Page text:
Newspaper headlines: Meghan's family and 'armed police plan'
Thursday's newspapers continue to be dominated by Meghan Markle's family and the royal wedding.
The latest on the royal wedding again features in several of Thursday's newspapers, as well as the news that police chiefs are considering routinely arming officers.
Two weeks after Meghan Markle's half-brother, Thomas Markle Jr, suggested the marriage was a big mistake, he tells the Daily Mirror that his sister "will be the perfect modern princess". The Sun focuses on Ms Markle's father for another day, reporting he is in hospital "alone and upset".
A proposal to give rural police officers firearms features on the front page of the Times. It suggests that that the most likely option would be for officers to wear a "holstered handgun" in counties such as Devon and Cornwall.
But the Guardian reports that officers carrying guns is just one option. Another would be to have the gun securely stored in patrol cars. The newspaper says it has seen details of the plans which suggests officers would receive two weeks of training initially and then two days per year refresher training.
Meanwhile, the Daily Telegraph reports that ministers in the Brexit sub-committee agreed this week that Britain could stay aligned to the customs union beyond 2021.
But the suggestion concerns Eurosceptic MP Jacob Rees-Mogg, who says that while "people voted to leave, they did not vote for purgatory".
According to the Daily Express, the odds have been slashed on Italy becoming the next country to leave the EU.
The paper reports that betting companies made their decision after a leaked document revealed a plot to ditch the euro by Italy's nationalist League and Five Star Movement coalition. The Express says online bookmakers Betway has dropped its odds from 9/4 to 6/4.
After the transport secretary announced on Wednesday that the East Coast Main Line is to be renationalised, the Times reports that four more rail operators could be stripped of their franchises. It suggests Northern Rail, South Western, Transpennine and Greater Anglia could all be at at risk.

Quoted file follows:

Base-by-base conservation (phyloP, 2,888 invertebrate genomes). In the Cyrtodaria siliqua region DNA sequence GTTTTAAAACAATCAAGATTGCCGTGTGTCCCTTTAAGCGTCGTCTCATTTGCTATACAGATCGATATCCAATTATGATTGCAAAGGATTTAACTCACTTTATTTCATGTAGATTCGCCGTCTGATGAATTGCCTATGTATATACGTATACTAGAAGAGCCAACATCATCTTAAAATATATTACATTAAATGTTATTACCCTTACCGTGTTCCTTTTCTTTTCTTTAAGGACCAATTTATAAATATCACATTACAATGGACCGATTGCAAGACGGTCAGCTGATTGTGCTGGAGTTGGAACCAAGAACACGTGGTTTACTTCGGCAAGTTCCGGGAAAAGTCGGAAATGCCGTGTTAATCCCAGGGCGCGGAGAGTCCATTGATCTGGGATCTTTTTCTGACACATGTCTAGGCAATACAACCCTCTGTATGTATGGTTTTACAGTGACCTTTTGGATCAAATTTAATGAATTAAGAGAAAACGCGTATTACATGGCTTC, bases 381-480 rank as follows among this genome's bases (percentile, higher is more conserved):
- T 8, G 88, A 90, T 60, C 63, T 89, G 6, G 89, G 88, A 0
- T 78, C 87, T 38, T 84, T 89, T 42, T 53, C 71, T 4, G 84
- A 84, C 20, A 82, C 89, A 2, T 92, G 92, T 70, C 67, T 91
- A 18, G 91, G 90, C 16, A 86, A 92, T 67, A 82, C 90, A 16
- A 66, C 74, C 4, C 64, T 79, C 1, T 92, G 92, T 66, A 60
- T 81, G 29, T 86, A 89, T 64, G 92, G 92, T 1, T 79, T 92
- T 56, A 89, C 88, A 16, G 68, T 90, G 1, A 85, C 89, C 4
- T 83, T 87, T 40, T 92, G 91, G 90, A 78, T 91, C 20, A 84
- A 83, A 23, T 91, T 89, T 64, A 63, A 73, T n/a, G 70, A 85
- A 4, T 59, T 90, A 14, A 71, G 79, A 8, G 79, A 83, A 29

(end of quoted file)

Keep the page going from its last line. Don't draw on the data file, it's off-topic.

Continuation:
In its leader column, the Times cautions against a return to full public ownership of the railways, advising that instead rules for the franchise auctions be rewritten.
The Daily Mirror supports keeping the line in public hands. But the Sun says the train lines aren't privatised enough and calls for rival firms to compete on the same line.
The Guardian looks ahead to a government-commissioned review of building regulations after the Grenfell fire. The final report will not recommend an outright ban of combustible cladding, according to the Guardian. Instead, it suggests there will be calls for tougher fire testing.
A pledge by shadow home secretary Diane Abbott to close the UK's two main detention centres is headlined "Labour's free for all on migrants" in the Daily Mail.
Home Secretary Sajid Javid tells the paper that the plans would "demolish policies... vital for tackling illegal immigration".
The Mail comments that voters in Labour constituencies who supported taking back control of UK borders might think twice before continuing to back the party.
The French oil and gas giant, Total, has warned that it will pull out of Iran unless it can be protected from the US penalties being imposed after Washington's withdrawal from the nuclear deal, according to the Financial Times.
The FT says this could mark "a significant setback" for European efforts to keep the Iran pact alive as Total is one of the biggest foreign investors in Iran's energy sector.
And obese horse riders are likened in the Times to "the straw that broke the camel's back" for a horse trekking centre in Dartmoor, which is closing this week after 35 years. As the Sun bluntly explains, "the adults and children are too fat to ride the ponies".
The owner tells the Mail that it's a safety issue not just for the horse but for the rider. The Times suggests it is not just beginners whose extra girth is causing issues, reporting that judges at the Great Yorkshire Show asked a dozen riders to dismount as it was feared they were too heavy for their steeds.